Transformation of NATO from collective defense to collective security structure represents one of the possible, yet unlikely scenarios for the development of global security governance due to the abovementioned challenges. The second possible scenario is the regionalization of security environment through cooperative security frameworks such as ANZUS, SEATO, and more recent: African Union, CARICOM, and Shanghai Cooperation Organization (SCO). It is noteworthy, that regionalization can be both an obstacle to as well an opportunity for global governance. While SCO was an attempt of China to find friends against the growing system of alliances led by the United States, it might be used as an integral regional formation and a first step toward creating an overarching framework of Eurasian security institutions along with NATO, CIS, OSCE in order to “contribute to the creation of a single set of norms governing statecraft in the region” (Kirchner and Sperling 2007, 15). In contrast, Ikenberry (2010, 30) suggests that the American-led hierarchical cooperative security arrangements are more liberal in nature as the U.S. “operates within agreed-on rules and institutions while opening itself up to ‘voice opportunities’ from subordinate states.” The regionalization principle of global security governance formation is a rather distant possibility. It is quite feasible that North Atlantic region will be the epicenter for the inter-blocking as the main instruments of EU, NATO, and OSCE would converge, while at the same time partnership programs would aim at bringing the neighboring regional formations closer in terms of norms and practices.
The third and the most probable scenario for global governance is cooperation within the framework of G7 (formerly G8) and G20. The unequal distribution of power in the world reduces the pool of potential architects of global governance to a handful of major states. In the light of stalemate in the UNSC and the rise of new influentials, a new format of interaction has evolved. In comparison to other forms of global governance, security dimension appears to be the least developed. To evaluate the performance of the global security governance one has to analyze the coordination of actions between international actors and the existence of at least certain degree of common interests and norms. For example, the financial global governance appears to be the avenue through which international actors attempt to manage the contemporary economic challenges in the environment of interdependence and mutual vulnerability. Thus, a Comprehensive Development Framework proposed by World Bank in 1999, “which mapped key policy issues and areas in relation to four actors: the international development community, governments, civil society, and the private sector” offered a first step toward an inclusive global governance initiative (Cammack 2002, 36). Coordination of mutual actions in the financial sphere is reflected through the plethora of agencies of global economic governance such as WTO, IMF, and OECD. At the same, the most interesting among all the institutional arrangements is what Andrew Cooper and Alan Alexandroff (2010) called the G-x process. While all the G-x arrangements are not aspiring for universalism, they nevertheless provide a forum for comprehensive approaches to global challenges as well as indirectly allowing for harmonization of interests and norms.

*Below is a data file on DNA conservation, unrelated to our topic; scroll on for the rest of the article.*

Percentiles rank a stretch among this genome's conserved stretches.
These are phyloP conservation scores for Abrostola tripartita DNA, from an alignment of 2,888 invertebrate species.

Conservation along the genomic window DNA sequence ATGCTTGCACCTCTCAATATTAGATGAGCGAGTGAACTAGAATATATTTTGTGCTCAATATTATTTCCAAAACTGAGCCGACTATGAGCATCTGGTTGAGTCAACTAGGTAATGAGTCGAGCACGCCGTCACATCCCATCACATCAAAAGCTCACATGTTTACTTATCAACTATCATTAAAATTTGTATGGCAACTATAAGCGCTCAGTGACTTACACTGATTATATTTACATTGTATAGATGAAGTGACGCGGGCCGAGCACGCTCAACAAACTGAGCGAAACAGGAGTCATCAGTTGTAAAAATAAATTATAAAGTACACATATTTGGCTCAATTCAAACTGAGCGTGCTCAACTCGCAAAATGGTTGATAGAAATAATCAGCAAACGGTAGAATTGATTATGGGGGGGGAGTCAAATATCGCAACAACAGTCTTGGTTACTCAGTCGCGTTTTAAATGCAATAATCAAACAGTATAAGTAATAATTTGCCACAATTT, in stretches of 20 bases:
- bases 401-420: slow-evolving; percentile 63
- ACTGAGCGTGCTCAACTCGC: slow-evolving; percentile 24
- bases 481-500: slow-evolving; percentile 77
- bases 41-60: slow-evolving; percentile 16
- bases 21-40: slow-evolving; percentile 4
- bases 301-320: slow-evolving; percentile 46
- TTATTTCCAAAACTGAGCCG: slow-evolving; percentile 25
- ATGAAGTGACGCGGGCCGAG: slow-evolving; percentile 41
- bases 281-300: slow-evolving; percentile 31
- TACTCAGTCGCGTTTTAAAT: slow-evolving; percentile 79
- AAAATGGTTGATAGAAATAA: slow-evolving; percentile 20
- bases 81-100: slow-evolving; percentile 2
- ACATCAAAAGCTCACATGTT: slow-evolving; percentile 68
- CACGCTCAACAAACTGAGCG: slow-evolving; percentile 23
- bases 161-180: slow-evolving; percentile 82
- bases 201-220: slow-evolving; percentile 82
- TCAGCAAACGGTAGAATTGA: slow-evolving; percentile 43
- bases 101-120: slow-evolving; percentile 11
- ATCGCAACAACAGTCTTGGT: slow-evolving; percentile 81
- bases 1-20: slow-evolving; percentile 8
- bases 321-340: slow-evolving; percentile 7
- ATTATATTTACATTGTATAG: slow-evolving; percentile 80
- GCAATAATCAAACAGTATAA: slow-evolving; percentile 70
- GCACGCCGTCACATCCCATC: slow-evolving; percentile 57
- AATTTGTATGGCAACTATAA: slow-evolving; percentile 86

In comparison to economic, environment, or health dimensions, the global management of security seems to be a rather distant perspective. It is certainly true if we look at the security in terms of traditional threats from states defined through purely military variables. However, international security in the twenty-first century is not bound to exclusively state domain or military function. It is equally defined through asymmetrical threats from international terrorism, global warming, global economic crises, resource scarcity, pandemics, and violations of human rights. The broader understanding of security expands the scope of global security governance to financial, environmental, health, and human dimensions. Such comprehensive approach implies the existence of the mutual coordination of actions, comprehensive frameworks of international actors, and the commonality of interests and norms from one dimension to another.
The diffusion of power at international level and the erosion of sovereign state open the avenue for new international actors to take a share in the global governance. International organizations, private sector (business groups), nongovernmental organizations along with sovereign states are engaging in a system of rule for coordination, management, and regulation of security challenges. However, the influence of different types of actors is uneven across the various dimensions of global security governance. The diamond diagram below (Figure 1) approximates the level of involvement of four types of actors (states, international organizations, private sector, and NGOs) in four dimensions of global governance (traditional security, economy, environment, and health).
The dynamics of global trends and primarily the erosion of the sovereign state have a direct impact on the shifts in interaction between international actors. Thus, in the traditional security dimension the role of the state will diminish, while the share of private sector and civil society will increase. Moreover, we will observe two-way interaction between the states and international organizations, but more unequal and unidirectional between the latter and the private sector. Finally, as the role of public will increase, it is possible to assume that it would have a greater influence over the other types of actors.